Far too often in schools we recognize the academically or athletically talented. Let’s recognize the students who have skills with their hands.

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Agree 100% schools need more hand’s on type of class’s.

I agree that we should recognize kids that are skilled at skills that require your hands . . . such as mechanics, carpentry, and so forth

And I feel that the examples should be people that kids are close to, such as their parents, their next-door neighbor, or the shop owner down the street

here’s a scenario that I feel would be good . . . but it’ll never happen, even when the virus is over with

here goes . . . have the class go to the local auto shop where one of the student’s dad works, or maybe he owns the shop. Whatever

Anyways, have the kids watch the dad perform some task, such as balancing rims, cutting brake rotors on a lathe, swap out a set of shocks, or something that won’t take too long. It’s imperative the dad verbally explains what he’s doing every step of the way. I chose those simple tasks, because even with the added pressure of the kids watching, they’re tasks that are so routine, that he’ll perform just fine, even with an audience.

Sadly, I know that will likely never happen, because of insurance, possible injuries and lawsuits, etc.

When I was in junior high school, there was a choice. Either home ec or wood working. I chose wood working. The teacher was pretty good, from what I recall.

And in high school, there also was a choice. I chose electronics . . . I forget what the other choice was. But I made the right choice, because if there’s one thing that I learned and never forgot, it’s how to follow a wiring diagram. Sadly, I know many mechanics who’ve been turning wrenches for decades who still are really bad at following a wiring diagram.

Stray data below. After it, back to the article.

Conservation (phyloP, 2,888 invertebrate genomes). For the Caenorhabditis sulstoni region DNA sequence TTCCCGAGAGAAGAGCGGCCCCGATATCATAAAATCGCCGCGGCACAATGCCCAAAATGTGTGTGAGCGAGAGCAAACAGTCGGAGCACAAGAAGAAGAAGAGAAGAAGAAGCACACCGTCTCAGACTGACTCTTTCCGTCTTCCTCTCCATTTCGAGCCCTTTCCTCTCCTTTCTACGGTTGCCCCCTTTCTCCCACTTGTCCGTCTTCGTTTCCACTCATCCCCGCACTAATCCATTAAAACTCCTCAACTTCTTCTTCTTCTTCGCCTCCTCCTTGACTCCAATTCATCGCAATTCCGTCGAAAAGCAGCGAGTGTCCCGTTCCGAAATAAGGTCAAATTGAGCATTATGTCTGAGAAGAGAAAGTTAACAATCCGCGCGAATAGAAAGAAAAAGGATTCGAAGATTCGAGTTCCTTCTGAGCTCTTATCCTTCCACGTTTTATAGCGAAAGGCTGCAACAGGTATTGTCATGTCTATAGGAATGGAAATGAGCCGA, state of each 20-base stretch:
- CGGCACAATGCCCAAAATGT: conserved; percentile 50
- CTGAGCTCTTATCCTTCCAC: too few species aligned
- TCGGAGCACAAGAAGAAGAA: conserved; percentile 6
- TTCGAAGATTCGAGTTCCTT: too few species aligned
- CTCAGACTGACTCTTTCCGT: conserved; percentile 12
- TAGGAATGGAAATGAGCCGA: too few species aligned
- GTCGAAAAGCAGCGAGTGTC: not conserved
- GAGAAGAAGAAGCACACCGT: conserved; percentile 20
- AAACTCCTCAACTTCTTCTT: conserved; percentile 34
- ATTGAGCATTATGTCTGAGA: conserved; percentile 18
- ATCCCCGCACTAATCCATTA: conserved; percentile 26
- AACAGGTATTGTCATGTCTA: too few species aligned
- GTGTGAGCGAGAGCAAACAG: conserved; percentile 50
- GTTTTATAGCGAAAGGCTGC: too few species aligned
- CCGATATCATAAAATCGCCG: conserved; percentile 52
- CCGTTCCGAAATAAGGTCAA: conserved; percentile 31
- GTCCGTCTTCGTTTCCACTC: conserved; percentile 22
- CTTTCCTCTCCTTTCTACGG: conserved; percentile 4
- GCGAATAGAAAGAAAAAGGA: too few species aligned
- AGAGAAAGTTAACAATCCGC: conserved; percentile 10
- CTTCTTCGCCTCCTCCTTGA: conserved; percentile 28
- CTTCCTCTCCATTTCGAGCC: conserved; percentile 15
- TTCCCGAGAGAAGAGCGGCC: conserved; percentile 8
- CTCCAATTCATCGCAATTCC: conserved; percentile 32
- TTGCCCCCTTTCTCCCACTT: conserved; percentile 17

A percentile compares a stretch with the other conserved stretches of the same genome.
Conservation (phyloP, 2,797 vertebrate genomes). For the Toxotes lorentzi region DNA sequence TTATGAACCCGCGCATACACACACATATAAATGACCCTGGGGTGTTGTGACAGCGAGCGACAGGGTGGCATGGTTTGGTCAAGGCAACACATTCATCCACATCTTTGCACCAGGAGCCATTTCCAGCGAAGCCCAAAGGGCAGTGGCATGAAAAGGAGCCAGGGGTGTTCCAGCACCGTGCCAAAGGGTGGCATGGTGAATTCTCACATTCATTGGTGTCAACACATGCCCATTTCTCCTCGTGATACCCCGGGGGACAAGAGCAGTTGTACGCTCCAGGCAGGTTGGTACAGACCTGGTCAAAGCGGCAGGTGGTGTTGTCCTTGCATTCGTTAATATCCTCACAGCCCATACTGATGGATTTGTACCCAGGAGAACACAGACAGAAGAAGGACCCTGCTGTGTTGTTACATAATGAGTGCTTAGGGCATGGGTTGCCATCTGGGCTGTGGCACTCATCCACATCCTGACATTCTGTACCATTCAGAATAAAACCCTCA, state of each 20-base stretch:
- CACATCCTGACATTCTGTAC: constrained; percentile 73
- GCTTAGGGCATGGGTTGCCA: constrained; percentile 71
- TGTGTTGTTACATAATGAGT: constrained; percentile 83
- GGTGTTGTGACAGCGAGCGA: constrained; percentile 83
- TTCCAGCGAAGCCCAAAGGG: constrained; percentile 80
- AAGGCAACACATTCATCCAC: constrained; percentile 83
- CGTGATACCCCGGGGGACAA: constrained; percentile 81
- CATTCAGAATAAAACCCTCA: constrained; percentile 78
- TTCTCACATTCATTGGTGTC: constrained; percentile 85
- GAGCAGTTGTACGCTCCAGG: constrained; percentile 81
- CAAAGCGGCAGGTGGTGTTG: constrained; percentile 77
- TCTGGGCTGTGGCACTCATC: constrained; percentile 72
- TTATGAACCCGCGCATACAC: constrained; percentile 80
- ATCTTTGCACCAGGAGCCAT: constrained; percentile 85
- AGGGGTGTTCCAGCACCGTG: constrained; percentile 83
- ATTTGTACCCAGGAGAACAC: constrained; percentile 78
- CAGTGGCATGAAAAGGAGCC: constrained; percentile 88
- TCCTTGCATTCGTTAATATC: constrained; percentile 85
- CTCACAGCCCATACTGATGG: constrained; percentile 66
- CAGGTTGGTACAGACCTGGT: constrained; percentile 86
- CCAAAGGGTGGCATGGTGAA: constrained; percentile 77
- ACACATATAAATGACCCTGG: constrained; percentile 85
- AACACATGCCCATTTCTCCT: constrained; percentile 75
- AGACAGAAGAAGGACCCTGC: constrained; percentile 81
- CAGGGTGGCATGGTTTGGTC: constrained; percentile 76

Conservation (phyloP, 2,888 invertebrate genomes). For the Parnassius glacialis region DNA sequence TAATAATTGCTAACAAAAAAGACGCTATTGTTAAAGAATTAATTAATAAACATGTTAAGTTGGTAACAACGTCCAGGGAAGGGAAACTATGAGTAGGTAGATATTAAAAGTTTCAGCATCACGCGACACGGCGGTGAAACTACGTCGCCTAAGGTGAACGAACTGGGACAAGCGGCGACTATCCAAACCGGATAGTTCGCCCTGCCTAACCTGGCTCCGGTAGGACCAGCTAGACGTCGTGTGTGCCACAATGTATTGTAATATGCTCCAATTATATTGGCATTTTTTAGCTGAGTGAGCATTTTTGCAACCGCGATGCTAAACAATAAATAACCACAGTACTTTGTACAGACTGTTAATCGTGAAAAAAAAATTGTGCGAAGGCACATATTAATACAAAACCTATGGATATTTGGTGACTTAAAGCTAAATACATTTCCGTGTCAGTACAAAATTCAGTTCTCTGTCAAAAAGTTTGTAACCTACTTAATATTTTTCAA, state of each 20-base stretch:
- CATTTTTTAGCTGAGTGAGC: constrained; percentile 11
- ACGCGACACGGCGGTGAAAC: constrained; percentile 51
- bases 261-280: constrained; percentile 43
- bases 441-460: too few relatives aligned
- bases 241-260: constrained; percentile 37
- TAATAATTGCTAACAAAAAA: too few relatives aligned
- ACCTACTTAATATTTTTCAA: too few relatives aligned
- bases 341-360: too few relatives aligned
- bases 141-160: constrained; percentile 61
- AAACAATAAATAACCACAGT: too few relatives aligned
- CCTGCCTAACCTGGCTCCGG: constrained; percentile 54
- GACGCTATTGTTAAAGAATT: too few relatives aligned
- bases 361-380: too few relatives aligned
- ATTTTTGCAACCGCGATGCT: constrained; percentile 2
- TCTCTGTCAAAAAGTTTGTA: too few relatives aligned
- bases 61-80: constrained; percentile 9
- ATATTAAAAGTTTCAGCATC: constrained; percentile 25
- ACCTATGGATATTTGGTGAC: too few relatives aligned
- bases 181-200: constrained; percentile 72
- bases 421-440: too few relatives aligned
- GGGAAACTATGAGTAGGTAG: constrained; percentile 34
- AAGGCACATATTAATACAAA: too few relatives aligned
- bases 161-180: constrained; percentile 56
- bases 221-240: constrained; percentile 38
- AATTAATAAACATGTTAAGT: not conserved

I agree that we should recognize kids that are skilled at skills that require your hands . . . such as mechanics, carpentry, and so forth.

Sadly, I know that will likely never happen, because of insurance, possible injuries and lawsuits, etc.

That is a very good idea but like you said it won’t work for the reason’s you pointed out.

… and vice-versa, mi amigo.


And if you want to talk about blue bloods, why don’t we stick to Tom Selleck . . . ?!


I like him a lot . . . except for those reverse mortgage tv commercials he’s been doing these last few years :frowning_face:


Merry Christmas and Happy New Year to all those here who take time to contribute and share, especially @cdaquila who keeps us all in line!


… and I detest him.
Such is life.

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It will soon be 2021. I think back 75 years ago to 1946. I went with my parents to a couple of car dealers in the summer of 1946. One dealer was the Studebaker dealer. A new postwar 1947 model was on display. It didn’t look like any car I had ever seen before. It was a modern car. We then went to the Oldsmobile dealer. I remember my dad pointing out to my mom that the car shifted gears by itself and there was no clutch pedal. Much later, I learned that the GM Hydramatic had actually been introduced in 1940, but automatic transmissions were rare. In fact, I thought a modern car was one with the gearshift on the column.
Now, 75 years later, what features makes a 2021 a modern car? Is it Automatic Emergency Braking; Blind Spot Warning; Forward Collision Warning; Lane Departure Warning; Lane Keeping Assistance; Rear Cross Traffic Warning; battery power?
I realize at my age, I am increasingly falling behind the times. My 2017 Toyota Sienna is probably way out of date. The 2021 Sienna is now a hybrid and the hybrid drivetrains have been around almost 30 years.